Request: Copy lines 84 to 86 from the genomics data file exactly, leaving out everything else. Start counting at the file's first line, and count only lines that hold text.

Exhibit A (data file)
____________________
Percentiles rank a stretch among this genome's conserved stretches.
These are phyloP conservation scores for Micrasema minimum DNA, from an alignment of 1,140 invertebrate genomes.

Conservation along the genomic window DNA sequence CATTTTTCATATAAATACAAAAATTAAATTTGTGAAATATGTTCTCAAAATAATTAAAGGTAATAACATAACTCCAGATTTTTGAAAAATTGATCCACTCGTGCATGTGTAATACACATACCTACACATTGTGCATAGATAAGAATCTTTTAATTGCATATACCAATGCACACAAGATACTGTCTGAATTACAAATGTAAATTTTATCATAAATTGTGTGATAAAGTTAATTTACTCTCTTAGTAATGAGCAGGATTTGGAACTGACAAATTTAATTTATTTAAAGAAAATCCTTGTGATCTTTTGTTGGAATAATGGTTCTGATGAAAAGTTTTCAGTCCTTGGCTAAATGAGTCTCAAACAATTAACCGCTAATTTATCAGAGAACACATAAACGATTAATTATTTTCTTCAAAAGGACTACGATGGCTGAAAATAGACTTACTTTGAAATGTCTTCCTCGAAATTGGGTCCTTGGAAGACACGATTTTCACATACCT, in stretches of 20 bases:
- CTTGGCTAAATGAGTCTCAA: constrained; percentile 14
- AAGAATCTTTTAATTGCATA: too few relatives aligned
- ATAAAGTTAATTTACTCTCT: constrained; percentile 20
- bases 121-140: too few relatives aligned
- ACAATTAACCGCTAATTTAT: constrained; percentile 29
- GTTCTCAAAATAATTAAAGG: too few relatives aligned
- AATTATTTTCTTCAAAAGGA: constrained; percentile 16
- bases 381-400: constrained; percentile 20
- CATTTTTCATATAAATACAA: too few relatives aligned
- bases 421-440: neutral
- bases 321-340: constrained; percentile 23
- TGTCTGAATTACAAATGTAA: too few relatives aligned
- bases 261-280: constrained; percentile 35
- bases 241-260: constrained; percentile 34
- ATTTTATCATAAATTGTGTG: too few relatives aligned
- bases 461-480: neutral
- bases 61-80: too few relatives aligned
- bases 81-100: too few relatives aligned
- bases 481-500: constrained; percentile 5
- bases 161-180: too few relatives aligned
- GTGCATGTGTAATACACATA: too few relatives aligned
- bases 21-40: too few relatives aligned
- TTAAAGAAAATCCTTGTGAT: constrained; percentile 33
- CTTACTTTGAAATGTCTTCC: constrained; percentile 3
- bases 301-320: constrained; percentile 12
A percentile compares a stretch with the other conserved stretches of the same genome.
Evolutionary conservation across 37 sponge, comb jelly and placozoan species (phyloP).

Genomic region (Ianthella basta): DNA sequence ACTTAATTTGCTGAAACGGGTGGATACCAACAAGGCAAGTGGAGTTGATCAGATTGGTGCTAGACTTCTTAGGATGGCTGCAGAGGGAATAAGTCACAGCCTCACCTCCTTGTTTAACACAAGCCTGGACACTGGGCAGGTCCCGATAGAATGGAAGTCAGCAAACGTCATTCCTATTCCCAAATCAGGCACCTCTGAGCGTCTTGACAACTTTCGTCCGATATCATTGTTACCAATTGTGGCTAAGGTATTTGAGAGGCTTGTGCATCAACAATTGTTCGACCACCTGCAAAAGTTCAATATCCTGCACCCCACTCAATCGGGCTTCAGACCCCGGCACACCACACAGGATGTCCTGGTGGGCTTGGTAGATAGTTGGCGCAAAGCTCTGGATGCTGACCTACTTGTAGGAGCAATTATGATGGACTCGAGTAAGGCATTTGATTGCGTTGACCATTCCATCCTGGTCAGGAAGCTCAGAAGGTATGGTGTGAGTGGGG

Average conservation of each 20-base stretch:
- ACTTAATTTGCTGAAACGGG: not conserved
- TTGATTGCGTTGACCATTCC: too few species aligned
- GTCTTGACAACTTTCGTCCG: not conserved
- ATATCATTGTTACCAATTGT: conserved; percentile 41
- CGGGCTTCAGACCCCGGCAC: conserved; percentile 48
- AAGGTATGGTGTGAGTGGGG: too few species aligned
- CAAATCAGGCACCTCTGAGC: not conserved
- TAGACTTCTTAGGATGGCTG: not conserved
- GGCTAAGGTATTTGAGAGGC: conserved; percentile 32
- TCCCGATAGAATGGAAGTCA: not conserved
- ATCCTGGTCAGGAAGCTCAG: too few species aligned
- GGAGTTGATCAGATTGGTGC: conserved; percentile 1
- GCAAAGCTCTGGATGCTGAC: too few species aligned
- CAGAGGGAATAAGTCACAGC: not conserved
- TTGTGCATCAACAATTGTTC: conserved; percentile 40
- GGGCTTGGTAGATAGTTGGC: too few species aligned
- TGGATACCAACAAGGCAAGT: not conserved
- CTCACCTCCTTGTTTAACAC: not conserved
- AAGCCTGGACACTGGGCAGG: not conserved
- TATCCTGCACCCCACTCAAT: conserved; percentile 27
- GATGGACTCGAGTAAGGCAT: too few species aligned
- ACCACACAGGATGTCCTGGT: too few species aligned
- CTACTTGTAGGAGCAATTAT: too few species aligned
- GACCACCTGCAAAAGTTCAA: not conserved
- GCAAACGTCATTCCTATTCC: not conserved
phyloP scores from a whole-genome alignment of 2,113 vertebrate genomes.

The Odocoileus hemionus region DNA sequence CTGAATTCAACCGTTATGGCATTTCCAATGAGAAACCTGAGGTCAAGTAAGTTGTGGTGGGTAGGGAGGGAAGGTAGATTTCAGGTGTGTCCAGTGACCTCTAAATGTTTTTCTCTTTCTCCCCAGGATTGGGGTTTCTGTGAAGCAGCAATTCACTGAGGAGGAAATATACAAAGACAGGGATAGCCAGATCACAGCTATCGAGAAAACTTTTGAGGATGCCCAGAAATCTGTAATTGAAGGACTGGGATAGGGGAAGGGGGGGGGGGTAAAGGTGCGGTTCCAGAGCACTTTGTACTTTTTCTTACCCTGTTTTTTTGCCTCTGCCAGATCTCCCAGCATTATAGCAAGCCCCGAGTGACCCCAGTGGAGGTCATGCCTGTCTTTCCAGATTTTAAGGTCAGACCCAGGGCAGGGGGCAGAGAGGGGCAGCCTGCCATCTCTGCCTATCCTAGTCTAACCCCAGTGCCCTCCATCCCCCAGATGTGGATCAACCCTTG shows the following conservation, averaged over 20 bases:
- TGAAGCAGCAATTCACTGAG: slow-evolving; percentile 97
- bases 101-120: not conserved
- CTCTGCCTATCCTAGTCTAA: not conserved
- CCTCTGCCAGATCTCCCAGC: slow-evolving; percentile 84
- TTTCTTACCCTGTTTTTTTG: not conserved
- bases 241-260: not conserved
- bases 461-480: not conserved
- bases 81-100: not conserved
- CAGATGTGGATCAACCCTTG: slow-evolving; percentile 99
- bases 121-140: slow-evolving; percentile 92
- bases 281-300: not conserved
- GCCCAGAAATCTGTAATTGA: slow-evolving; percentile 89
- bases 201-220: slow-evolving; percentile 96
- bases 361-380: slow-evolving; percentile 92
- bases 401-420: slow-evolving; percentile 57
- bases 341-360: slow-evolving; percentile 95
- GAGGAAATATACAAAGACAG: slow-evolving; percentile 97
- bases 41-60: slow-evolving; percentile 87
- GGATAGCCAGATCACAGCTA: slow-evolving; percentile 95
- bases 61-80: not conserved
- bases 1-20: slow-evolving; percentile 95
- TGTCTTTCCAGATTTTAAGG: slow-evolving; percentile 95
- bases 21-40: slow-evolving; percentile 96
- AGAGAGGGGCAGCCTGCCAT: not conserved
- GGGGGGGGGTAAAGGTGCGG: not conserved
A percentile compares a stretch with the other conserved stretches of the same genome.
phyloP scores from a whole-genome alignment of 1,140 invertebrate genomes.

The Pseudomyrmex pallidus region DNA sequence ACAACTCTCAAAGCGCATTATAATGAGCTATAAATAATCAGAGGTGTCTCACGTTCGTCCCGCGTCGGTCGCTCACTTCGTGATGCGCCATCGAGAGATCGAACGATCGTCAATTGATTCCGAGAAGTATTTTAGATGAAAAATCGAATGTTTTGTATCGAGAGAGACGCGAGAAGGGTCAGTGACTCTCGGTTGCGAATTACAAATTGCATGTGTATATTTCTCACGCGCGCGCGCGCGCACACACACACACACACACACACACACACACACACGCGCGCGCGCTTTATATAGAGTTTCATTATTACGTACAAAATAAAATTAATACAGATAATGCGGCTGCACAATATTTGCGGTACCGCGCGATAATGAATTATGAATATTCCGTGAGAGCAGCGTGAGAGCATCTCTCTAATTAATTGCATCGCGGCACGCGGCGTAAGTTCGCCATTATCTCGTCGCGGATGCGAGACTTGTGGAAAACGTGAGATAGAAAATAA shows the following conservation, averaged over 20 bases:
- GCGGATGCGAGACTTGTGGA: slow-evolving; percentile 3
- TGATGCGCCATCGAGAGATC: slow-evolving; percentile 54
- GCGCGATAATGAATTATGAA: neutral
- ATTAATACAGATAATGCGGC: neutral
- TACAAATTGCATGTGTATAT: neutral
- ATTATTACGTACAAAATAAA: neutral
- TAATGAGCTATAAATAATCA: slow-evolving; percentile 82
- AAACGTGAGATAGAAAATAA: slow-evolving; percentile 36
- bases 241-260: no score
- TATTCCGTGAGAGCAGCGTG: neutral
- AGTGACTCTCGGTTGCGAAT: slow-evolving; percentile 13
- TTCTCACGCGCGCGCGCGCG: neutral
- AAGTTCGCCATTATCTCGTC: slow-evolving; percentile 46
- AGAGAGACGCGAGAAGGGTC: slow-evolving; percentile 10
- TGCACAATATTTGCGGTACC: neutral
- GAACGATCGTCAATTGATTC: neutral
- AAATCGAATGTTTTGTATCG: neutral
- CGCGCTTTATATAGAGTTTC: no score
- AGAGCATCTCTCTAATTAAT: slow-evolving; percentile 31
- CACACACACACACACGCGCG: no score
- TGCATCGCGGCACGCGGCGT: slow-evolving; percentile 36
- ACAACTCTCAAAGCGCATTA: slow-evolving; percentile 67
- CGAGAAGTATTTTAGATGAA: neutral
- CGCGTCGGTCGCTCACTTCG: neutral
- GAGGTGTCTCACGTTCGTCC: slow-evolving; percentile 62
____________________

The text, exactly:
- GGGGGGGGGTAAAGGTGCGG: not conserved
A percentile compares a stretch with the other conserved stretches of the same genome.
phyloP scores from a whole-genome alignment of 1,140 invertebrate genomes.